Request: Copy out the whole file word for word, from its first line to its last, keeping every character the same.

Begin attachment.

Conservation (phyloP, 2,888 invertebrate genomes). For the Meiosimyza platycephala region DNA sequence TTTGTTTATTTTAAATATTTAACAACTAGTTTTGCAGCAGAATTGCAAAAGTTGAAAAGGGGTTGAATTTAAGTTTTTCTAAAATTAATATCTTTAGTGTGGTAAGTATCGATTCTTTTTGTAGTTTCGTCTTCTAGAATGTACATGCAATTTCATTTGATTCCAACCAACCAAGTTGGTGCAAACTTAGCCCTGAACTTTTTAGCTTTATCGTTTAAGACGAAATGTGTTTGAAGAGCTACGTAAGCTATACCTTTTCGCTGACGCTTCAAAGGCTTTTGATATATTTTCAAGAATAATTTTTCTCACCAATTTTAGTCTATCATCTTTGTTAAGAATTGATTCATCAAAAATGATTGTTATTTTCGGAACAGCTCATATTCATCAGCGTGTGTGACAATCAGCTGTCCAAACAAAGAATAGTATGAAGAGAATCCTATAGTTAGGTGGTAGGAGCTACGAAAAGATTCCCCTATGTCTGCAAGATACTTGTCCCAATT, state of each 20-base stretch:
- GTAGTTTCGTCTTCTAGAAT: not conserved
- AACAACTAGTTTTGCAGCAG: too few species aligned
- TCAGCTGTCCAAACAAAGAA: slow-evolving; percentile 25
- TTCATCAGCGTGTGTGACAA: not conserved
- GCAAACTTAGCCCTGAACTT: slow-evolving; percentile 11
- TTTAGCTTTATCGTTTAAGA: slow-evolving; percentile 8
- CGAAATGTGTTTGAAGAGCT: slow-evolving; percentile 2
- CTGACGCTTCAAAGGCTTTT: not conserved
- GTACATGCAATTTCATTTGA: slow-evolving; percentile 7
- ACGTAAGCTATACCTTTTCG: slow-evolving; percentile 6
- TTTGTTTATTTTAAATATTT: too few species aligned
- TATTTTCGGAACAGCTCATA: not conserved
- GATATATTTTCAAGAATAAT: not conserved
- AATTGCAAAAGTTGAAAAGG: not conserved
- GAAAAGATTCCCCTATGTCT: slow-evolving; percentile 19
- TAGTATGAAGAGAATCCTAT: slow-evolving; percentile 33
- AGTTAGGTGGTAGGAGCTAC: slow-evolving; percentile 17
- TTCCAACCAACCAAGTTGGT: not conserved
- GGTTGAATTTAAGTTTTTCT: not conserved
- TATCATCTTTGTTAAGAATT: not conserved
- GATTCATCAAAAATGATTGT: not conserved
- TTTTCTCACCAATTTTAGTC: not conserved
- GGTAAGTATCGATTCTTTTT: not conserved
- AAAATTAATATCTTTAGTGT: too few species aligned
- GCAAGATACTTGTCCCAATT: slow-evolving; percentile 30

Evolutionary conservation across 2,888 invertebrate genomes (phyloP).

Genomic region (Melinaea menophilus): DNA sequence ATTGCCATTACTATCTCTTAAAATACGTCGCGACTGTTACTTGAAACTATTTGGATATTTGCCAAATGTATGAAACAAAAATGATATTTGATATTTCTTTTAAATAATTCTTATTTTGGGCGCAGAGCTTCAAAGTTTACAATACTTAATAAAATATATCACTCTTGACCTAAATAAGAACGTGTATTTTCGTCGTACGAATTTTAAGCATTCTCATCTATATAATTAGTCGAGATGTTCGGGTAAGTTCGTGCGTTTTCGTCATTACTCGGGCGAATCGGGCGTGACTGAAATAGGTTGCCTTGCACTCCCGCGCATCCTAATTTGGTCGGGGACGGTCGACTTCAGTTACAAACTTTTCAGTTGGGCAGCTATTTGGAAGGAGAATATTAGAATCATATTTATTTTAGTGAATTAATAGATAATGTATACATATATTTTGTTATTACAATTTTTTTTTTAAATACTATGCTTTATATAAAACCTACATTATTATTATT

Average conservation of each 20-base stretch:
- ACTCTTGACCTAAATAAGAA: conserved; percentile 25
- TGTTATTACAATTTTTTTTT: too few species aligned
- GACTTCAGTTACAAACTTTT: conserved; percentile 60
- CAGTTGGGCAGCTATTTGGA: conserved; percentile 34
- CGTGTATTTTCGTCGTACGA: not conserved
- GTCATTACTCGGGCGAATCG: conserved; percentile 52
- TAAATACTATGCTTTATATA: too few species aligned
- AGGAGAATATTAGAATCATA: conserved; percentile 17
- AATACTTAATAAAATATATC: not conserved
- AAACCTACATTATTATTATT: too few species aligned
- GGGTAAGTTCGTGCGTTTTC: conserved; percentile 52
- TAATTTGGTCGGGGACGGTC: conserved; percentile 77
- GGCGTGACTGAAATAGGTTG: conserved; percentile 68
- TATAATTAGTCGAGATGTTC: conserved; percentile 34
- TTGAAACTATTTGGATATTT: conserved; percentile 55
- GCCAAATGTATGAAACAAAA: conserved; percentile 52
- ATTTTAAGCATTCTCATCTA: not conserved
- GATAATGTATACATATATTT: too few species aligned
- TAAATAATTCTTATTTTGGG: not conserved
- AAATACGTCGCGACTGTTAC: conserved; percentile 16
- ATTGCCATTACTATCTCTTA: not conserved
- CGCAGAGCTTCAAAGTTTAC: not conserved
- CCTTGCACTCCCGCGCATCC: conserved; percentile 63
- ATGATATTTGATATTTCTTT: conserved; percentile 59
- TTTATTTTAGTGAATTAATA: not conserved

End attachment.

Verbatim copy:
Conservation (phyloP, 2,888 invertebrate genomes). For the Meiosimyza platycephala region DNA sequence TTTGTTTATTTTAAATATTTAACAACTAGTTTTGCAGCAGAATTGCAAAAGTTGAAAAGGGGTTGAATTTAAGTTTTTCTAAAATTAATATCTTTAGTGTGGTAAGTATCGATTCTTTTTGTAGTTTCGTCTTCTAGAATGTACATGCAATTTCATTTGATTCCAACCAACCAAGTTGGTGCAAACTTAGCCCTGAACTTTTTAGCTTTATCGTTTAAGACGAAATGTGTTTGAAGAGCTACGTAAGCTATACCTTTTCGCTGACGCTTCAAAGGCTTTTGATATATTTTCAAGAATAATTTTTCTCACCAATTTTAGTCTATCATCTTTGTTAAGAATTGATTCATCAAAAATGATTGTTATTTTCGGAACAGCTCATATTCATCAGCGTGTGTGACAATCAGCTGTCCAAACAAAGAATAGTATGAAGAGAATCCTATAGTTAGGTGGTAGGAGCTACGAAAAGATTCCCCTATGTCTGCAAGATACTTGTCCCAATT, state of each 20-base stretch:
- GTAGTTTCGTCTTCTAGAAT: not conserved
- AACAACTAGTTTTGCAGCAG: too few species aligned
- TCAGCTGTCCAAACAAAGAA: slow-evolving; percentile 25
- TTCATCAGCGTGTGTGACAA: not conserved
- GCAAACTTAGCCCTGAACTT: slow-evolving; percentile 11
- TTTAGCTTTATCGTTTAAGA: slow-evolving; percentile 8
- CGAAATGTGTTTGAAGAGCT: slow-evolving; percentile 2
- CTGACGCTTCAAAGGCTTTT: not conserved
- GTACATGCAATTTCATTTGA: slow-evolving; percentile 7
- ACGTAAGCTATACCTTTTCG: slow-evolving; percentile 6
- TTTGTTTATTTTAAATATTT: too few species aligned
- TATTTTCGGAACAGCTCATA: not conserved
- GATATATTTTCAAGAATAAT: not conserved
- AATTGCAAAAGTTGAAAAGG: not conserved
- GAAAAGATTCCCCTATGTCT: slow-evolving; percentile 19
- TAGTATGAAGAGAATCCTAT: slow-evolving; percentile 33
- AGTTAGGTGGTAGGAGCTAC: slow-evolving; percentile 17
- TTCCAACCAACCAAGTTGGT: not conserved
- GGTTGAATTTAAGTTTTTCT: not conserved
- TATCATCTTTGTTAAGAATT: not conserved
- GATTCATCAAAAATGATTGT: not conserved
- TTTTCTCACCAATTTTAGTC: not conserved
- GGTAAGTATCGATTCTTTTT: not conserved
- AAAATTAATATCTTTAGTGT: too few species aligned
- GCAAGATACTTGTCCCAATT: slow-evolving; percentile 30

Evolutionary conservation across 2,888 invertebrate genomes (phyloP).

Genomic region (Melinaea menophilus): DNA sequence ATTGCCATTACTATCTCTTAAAATACGTCGCGACTGTTACTTGAAACTATTTGGATATTTGCCAAATGTATGAAACAAAAATGATATTTGATATTTCTTTTAAATAATTCTTATTTTGGGCGCAGAGCTTCAAAGTTTACAATACTTAATAAAATATATCACTCTTGACCTAAATAAGAACGTGTATTTTCGTCGTACGAATTTTAAGCATTCTCATCTATATAATTAGTCGAGATGTTCGGGTAAGTTCGTGCGTTTTCGTCATTACTCGGGCGAATCGGGCGTGACTGAAATAGGTTGCCTTGCACTCCCGCGCATCCTAATTTGGTCGGGGACGGTCGACTTCAGTTACAAACTTTTCAGTTGGGCAGCTATTTGGAAGGAGAATATTAGAATCATATTTATTTTAGTGAATTAATAGATAATGTATACATATATTTTGTTATTACAATTTTTTTTTTAAATACTATGCTTTATATAAAACCTACATTATTATTATT

Average conservation of each 20-base stretch:
- ACTCTTGACCTAAATAAGAA: conserved; percentile 25
- TGTTATTACAATTTTTTTTT: too few species aligned
- GACTTCAGTTACAAACTTTT: conserved; percentile 60
- CAGTTGGGCAGCTATTTGGA: conserved; percentile 34
- CGTGTATTTTCGTCGTACGA: not conserved
- GTCATTACTCGGGCGAATCG: conserved; percentile 52
- TAAATACTATGCTTTATATA: too few species aligned
- AGGAGAATATTAGAATCATA: conserved; percentile 17
- AATACTTAATAAAATATATC: not conserved
- AAACCTACATTATTATTATT: too few species aligned
- GGGTAAGTTCGTGCGTTTTC: conserved; percentile 52
- TAATTTGGTCGGGGACGGTC: conserved; percentile 77
- GGCGTGACTGAAATAGGTTG: conserved; percentile 68
- TATAATTAGTCGAGATGTTC: conserved; percentile 34
- TTGAAACTATTTGGATATTT: conserved; percentile 55
- GCCAAATGTATGAAACAAAA: conserved; percentile 52
- ATTTTAAGCATTCTCATCTA: not conserved
- GATAATGTATACATATATTT: too few species aligned
- TAAATAATTCTTATTTTGGG: not conserved
- AAATACGTCGCGACTGTTAC: conserved; percentile 16
- ATTGCCATTACTATCTCTTA: not conserved
- CGCAGAGCTTCAAAGTTTAC: not conserved
- CCTTGCACTCCCGCGCATCC: conserved; percentile 63
- ATGATATTTGATATTTCTTT: conserved; percentile 59
- TTTATTTTAGTGAATTAATA: not conserved